Dog saliva has healing powers: Fact Or Myth

Dog saliva has healing powers: Fact or myth?

dog licking

The belief that human wounds can heal faster when licked by dogs dates all the way back to ancient Egypt, when dogs were used in healing practices. The Egyptians believed that being licked by a dog, especially on an open wound, would aid in recovery or even cure the disease causing the illness. Today, it isn’t unusual to hear a dog lover make a similar claim. The little research available today on the this subject suggests that dog saliva may have antimicrobial properties, but your pooch’s tongue also carries plenty of bad bacteria. (I mean, really, there’s a reason Fido’s breath smells like that.) Dog saliva contains three things that scientists have theorized are linked to its ability to heal:

  1. Lysozyme — an enzyme that kills certain bacteria and prevents overgrowth of bacteria in the mouth;
  2. Histatins — simple proteins present in human saliva that ward off infections and also help skin cells close over a wound; and
  3. Nerve growth factor — a protein that one study found to cut a wound’s healing time in half. However, another study by biochemist Menno Oudhoff of the University of Amsterdam found that the amount of growth factors in human saliva, at least, wasn’t high enough to actually have a therapeutic effect on scratched skin.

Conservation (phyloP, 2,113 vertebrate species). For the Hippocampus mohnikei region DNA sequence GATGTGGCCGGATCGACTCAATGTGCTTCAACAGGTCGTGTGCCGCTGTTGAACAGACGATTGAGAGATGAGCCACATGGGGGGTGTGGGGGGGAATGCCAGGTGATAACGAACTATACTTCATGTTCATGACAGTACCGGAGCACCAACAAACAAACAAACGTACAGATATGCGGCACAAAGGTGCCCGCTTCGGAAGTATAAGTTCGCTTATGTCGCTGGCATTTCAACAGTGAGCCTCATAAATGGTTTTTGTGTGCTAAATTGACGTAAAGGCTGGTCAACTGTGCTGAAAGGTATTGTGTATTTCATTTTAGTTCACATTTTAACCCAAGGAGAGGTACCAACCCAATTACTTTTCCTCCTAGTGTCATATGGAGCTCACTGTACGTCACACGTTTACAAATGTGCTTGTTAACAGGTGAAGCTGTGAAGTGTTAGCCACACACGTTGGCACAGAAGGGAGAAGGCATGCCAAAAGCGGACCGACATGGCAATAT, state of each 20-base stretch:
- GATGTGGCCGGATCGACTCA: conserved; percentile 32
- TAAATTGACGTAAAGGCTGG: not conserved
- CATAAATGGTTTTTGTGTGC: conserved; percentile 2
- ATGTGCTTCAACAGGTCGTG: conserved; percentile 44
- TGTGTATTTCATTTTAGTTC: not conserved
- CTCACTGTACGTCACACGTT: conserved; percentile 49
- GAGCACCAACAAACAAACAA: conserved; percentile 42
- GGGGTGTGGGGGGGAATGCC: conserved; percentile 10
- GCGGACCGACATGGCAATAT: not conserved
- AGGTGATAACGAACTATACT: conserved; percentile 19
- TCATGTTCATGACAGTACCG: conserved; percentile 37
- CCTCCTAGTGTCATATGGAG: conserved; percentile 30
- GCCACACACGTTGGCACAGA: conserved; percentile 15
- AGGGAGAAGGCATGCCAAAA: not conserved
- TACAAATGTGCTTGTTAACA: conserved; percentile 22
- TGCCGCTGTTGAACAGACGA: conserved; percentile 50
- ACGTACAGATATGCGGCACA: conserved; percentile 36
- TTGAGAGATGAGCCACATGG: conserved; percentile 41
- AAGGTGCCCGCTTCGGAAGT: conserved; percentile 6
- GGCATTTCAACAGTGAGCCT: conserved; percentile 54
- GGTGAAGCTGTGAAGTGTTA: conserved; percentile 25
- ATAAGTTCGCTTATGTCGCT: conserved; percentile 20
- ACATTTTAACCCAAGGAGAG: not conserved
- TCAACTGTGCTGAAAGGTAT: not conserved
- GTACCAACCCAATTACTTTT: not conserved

The movement of a dog lick could also play a role in healing wounds. According to Psychology Today, “the saliva of a dog’s tongue acts to loosen any debris that may be on the surface of the wound. Any dirt or other debris will also become attached to the moisture of the saliva, thus at the very least, the area of the wound will be cleansed.”  

Why dog saliva is not a good idea

dog saliva

Just because your dog’s saliva may have some potential benefits doesn’t mean it comes without risks. For example, cats’ and dogs’ mouths contain a bacteria called Pasteurella that could cause a skin infection called cellulitis in humans if transmitted onto a wound. Dr. Scott Weese of the Veterinary College’s Centre for Public Health and Zoonoses explains on the Worms and Germs blog: “The oral cavity of the dog contains billions of bacteria from hundreds of different bacterial species. Many of these are able to cause infection given the right circumstances.” Such circumstances tragically arose for a 32-year-old woman in Decatur, Ga., and a 48-year-old woman from Texas within the past year. Both women were infected with capnocytophaga canimorsus, a bacteria found in the mouths of cats and dogs, after one was bitten by a dog and the other was believed to have contracted it in some way from her 1-year-old pup. Both had their legs amputated after the infection spread, and at least one lost her battle against it. While this bacteria is usually harmless to healthy humans, it can be dangerous and even deadly in those with certain pre-existing conditions. If dogs’ saliva was a safe and effective way to treat a cut, it probably would have been bottled up by some big pharmaceutical company by now. Stick with good old-fashioned soap and water to disinfect your wounds, and keep them clear of Fido’s mouth. Healing properties or not, it’s not worth the risk of contamination by all the other stuff that’s hanging out on his tongue.